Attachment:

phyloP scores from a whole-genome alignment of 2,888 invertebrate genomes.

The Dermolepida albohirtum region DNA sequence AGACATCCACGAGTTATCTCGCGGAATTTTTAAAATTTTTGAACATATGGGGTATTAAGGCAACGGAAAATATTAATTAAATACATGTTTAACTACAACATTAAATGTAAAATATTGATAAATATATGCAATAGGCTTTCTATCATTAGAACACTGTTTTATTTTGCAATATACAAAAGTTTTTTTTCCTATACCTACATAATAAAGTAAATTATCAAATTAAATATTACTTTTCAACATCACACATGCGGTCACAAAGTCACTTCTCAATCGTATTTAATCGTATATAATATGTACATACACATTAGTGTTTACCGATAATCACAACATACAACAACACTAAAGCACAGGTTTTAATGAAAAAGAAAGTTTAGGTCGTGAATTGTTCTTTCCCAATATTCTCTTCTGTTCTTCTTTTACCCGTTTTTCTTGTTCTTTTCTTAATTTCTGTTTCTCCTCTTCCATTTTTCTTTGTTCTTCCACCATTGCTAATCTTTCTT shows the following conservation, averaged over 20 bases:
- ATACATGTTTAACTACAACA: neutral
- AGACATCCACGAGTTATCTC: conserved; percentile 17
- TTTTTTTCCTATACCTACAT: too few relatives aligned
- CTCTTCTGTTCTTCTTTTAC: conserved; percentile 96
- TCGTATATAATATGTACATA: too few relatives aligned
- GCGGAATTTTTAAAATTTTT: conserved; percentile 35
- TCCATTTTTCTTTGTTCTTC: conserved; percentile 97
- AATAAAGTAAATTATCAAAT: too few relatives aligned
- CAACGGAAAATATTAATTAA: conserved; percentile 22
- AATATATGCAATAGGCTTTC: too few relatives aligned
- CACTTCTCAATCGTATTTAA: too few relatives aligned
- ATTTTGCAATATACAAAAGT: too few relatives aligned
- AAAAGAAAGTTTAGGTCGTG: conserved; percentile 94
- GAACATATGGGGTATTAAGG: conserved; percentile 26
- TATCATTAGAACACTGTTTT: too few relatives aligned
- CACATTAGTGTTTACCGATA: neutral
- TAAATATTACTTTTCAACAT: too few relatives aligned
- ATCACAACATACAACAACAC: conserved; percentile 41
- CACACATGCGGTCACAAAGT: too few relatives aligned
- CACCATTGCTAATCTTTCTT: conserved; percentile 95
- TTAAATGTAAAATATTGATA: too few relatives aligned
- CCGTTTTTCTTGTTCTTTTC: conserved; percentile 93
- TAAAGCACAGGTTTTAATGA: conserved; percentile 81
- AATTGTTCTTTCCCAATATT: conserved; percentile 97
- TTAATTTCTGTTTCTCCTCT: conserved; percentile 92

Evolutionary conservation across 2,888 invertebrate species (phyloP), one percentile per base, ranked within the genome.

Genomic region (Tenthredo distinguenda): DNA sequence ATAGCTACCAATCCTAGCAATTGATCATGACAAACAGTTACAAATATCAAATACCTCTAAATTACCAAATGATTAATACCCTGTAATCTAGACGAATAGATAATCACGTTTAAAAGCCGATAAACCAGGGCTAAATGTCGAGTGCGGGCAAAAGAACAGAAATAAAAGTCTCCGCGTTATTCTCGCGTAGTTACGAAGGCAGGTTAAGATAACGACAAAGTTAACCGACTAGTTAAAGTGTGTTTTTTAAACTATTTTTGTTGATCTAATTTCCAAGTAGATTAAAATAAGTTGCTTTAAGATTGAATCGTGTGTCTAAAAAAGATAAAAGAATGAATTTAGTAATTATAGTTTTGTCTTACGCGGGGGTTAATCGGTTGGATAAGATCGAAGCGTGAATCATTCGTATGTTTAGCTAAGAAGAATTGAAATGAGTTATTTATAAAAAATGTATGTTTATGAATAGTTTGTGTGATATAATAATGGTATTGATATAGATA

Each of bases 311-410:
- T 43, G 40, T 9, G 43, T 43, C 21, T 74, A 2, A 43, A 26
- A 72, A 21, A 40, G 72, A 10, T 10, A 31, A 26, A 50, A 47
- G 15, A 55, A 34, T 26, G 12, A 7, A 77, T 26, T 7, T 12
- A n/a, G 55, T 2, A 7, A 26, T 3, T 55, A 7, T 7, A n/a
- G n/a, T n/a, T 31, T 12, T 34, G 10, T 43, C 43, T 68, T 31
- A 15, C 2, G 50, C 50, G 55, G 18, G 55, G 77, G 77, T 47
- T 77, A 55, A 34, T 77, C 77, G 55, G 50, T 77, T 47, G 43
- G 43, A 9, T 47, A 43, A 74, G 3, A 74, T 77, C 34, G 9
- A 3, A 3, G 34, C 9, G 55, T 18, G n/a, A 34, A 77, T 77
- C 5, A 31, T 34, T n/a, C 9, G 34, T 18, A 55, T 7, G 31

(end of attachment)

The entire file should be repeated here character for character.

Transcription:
phyloP scores from a whole-genome alignment of 2,888 invertebrate genomes.

The Dermolepida albohirtum region DNA sequence AGACATCCACGAGTTATCTCGCGGAATTTTTAAAATTTTTGAACATATGGGGTATTAAGGCAACGGAAAATATTAATTAAATACATGTTTAACTACAACATTAAATGTAAAATATTGATAAATATATGCAATAGGCTTTCTATCATTAGAACACTGTTTTATTTTGCAATATACAAAAGTTTTTTTTCCTATACCTACATAATAAAGTAAATTATCAAATTAAATATTACTTTTCAACATCACACATGCGGTCACAAAGTCACTTCTCAATCGTATTTAATCGTATATAATATGTACATACACATTAGTGTTTACCGATAATCACAACATACAACAACACTAAAGCACAGGTTTTAATGAAAAAGAAAGTTTAGGTCGTGAATTGTTCTTTCCCAATATTCTCTTCTGTTCTTCTTTTACCCGTTTTTCTTGTTCTTTTCTTAATTTCTGTTTCTCCTCTTCCATTTTTCTTTGTTCTTCCACCATTGCTAATCTTTCTT shows the following conservation, averaged over 20 bases:
- ATACATGTTTAACTACAACA: neutral
- AGACATCCACGAGTTATCTC: conserved; percentile 17
- TTTTTTTCCTATACCTACAT: too few relatives aligned
- CTCTTCTGTTCTTCTTTTAC: conserved; percentile 96
- TCGTATATAATATGTACATA: too few relatives aligned
- GCGGAATTTTTAAAATTTTT: conserved; percentile 35
- TCCATTTTTCTTTGTTCTTC: conserved; percentile 97
- AATAAAGTAAATTATCAAAT: too few relatives aligned
- CAACGGAAAATATTAATTAA: conserved; percentile 22
- AATATATGCAATAGGCTTTC: too few relatives aligned
- CACTTCTCAATCGTATTTAA: too few relatives aligned
- ATTTTGCAATATACAAAAGT: too few relatives aligned
- AAAAGAAAGTTTAGGTCGTG: conserved; percentile 94
- GAACATATGGGGTATTAAGG: conserved; percentile 26
- TATCATTAGAACACTGTTTT: too few relatives aligned
- CACATTAGTGTTTACCGATA: neutral
- TAAATATTACTTTTCAACAT: too few relatives aligned
- ATCACAACATACAACAACAC: conserved; percentile 41
- CACACATGCGGTCACAAAGT: too few relatives aligned
- CACCATTGCTAATCTTTCTT: conserved; percentile 95
- TTAAATGTAAAATATTGATA: too few relatives aligned
- CCGTTTTTCTTGTTCTTTTC: conserved; percentile 93
- TAAAGCACAGGTTTTAATGA: conserved; percentile 81
- AATTGTTCTTTCCCAATATT: conserved; percentile 97
- TTAATTTCTGTTTCTCCTCT: conserved; percentile 92

Evolutionary conservation across 2,888 invertebrate species (phyloP), one percentile per base, ranked within the genome.

Genomic region (Tenthredo distinguenda): DNA sequence ATAGCTACCAATCCTAGCAATTGATCATGACAAACAGTTACAAATATCAAATACCTCTAAATTACCAAATGATTAATACCCTGTAATCTAGACGAATAGATAATCACGTTTAAAAGCCGATAAACCAGGGCTAAATGTCGAGTGCGGGCAAAAGAACAGAAATAAAAGTCTCCGCGTTATTCTCGCGTAGTTACGAAGGCAGGTTAAGATAACGACAAAGTTAACCGACTAGTTAAAGTGTGTTTTTTAAACTATTTTTGTTGATCTAATTTCCAAGTAGATTAAAATAAGTTGCTTTAAGATTGAATCGTGTGTCTAAAAAAGATAAAAGAATGAATTTAGTAATTATAGTTTTGTCTTACGCGGGGGTTAATCGGTTGGATAAGATCGAAGCGTGAATCATTCGTATGTTTAGCTAAGAAGAATTGAAATGAGTTATTTATAAAAAATGTATGTTTATGAATAGTTTGTGTGATATAATAATGGTATTGATATAGATA

Each of bases 311-410:
- T 43, G 40, T 9, G 43, T 43, C 21, T 74, A 2, A 43, A 26
- A 72, A 21, A 40, G 72, A 10, T 10, A 31, A 26, A 50, A 47
- G 15, A 55, A 34, T 26, G 12, A 7, A 77, T 26, T 7, T 12
- A n/a, G 55, T 2, A 7, A 26, T 3, T 55, A 7, T 7, A n/a
- G n/a, T n/a, T 31, T 12, T 34, G 10, T 43, C 43, T 68, T 31
- A 15, C 2, G 50, C 50, G 55, G 18, G 55, G 77, G 77, T 47
- T 77, A 55, A 34, T 77, C 77, G 55, G 50, T 77, T 47, G 43
- G 43, A 9, T 47, A 43, A 74, G 3, A 74, T 77, C 34, G 9
- A 3, A 3, G 34, C 9, G 55, T 18, G n/a, A 34, A 77, T 77
- C 5, A 31, T 34, T n/a, C 9, G 34, T 18, A 55, T 7, G 31